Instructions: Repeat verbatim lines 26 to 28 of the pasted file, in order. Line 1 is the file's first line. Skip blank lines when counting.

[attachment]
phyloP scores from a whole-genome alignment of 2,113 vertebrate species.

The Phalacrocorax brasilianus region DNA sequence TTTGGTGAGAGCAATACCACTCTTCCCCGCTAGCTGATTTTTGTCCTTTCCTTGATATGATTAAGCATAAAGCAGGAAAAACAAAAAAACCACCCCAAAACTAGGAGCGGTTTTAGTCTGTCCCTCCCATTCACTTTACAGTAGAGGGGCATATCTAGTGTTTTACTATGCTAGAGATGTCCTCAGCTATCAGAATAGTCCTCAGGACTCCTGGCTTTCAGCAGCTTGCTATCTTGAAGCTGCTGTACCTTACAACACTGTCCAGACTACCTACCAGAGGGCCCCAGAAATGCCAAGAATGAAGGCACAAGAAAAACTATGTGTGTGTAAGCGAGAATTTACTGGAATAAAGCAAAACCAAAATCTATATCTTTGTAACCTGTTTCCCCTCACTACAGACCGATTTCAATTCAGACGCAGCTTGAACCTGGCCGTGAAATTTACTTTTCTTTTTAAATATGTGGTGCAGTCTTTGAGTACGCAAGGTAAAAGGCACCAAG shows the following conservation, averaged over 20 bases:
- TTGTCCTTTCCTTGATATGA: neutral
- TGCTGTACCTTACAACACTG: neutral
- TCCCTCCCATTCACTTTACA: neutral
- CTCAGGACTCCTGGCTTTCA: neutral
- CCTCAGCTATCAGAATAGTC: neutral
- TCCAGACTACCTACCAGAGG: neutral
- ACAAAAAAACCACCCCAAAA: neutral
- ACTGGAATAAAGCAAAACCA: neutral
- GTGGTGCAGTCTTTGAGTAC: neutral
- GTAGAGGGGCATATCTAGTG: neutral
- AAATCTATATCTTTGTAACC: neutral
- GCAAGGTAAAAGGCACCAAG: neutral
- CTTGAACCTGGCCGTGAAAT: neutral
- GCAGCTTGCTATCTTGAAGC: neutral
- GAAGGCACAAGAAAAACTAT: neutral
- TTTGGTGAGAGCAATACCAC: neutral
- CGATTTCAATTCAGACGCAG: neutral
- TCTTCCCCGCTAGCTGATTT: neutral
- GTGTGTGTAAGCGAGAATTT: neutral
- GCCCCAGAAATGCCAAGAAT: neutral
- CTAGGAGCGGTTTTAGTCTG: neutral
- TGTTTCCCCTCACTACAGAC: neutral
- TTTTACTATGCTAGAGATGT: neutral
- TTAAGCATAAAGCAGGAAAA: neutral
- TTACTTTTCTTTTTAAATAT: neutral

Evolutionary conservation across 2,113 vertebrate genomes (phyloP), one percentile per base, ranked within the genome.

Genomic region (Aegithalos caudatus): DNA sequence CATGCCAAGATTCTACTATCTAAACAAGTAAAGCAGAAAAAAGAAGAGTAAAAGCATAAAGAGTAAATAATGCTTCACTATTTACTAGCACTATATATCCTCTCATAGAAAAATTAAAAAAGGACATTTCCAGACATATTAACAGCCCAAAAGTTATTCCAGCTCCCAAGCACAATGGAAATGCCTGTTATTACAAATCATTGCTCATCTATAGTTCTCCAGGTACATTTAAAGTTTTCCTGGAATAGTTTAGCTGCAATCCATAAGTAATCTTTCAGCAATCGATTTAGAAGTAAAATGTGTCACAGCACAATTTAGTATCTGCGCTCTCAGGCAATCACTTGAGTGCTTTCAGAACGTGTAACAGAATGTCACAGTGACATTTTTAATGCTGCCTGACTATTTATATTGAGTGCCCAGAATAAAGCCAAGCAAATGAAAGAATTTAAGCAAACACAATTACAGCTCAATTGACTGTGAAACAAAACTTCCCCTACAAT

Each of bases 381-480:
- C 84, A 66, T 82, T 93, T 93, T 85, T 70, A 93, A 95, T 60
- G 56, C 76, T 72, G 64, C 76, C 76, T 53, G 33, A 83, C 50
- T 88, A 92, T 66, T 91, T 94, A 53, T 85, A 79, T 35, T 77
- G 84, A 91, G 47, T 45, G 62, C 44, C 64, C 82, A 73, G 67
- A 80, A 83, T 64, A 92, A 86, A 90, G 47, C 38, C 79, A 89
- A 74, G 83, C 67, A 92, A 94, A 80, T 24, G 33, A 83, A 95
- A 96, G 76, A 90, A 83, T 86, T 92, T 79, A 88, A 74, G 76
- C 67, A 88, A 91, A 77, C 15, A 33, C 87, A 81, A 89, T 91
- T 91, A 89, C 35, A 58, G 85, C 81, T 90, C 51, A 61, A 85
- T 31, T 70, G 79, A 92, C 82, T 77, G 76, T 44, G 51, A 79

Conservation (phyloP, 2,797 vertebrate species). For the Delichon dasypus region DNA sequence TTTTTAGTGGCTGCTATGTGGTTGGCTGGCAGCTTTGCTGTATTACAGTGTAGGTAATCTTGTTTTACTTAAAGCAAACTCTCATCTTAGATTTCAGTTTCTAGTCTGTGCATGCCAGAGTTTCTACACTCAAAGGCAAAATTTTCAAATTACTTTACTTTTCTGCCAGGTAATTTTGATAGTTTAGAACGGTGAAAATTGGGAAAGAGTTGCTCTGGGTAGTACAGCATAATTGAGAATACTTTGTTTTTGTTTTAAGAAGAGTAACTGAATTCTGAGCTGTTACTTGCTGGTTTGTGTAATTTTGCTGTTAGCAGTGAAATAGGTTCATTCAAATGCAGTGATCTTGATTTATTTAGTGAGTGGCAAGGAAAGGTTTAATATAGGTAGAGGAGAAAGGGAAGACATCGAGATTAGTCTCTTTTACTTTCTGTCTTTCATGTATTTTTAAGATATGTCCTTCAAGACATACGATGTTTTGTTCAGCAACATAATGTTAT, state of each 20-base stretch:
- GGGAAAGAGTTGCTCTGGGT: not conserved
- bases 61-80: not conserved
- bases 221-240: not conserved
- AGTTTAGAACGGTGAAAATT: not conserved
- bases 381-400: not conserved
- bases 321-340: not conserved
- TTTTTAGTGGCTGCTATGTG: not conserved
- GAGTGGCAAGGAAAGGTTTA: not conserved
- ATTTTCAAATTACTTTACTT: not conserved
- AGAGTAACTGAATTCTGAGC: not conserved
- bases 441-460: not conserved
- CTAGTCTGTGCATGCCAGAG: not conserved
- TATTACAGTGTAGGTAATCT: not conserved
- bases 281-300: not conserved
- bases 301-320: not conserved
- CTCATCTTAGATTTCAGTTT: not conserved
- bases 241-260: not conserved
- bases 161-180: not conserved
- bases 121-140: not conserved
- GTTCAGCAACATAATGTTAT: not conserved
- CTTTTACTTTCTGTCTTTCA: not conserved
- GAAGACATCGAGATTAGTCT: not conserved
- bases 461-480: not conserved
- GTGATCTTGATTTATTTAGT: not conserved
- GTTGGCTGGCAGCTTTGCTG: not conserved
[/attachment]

- TTAAGCATAAAGCAGGAAAA: neutral
- TTACTTTTCTTTTTAAATAT: neutral

Evolutionary conservation across 2,113 vertebrate genomes (phyloP), one percentile per base, ranked within the genome.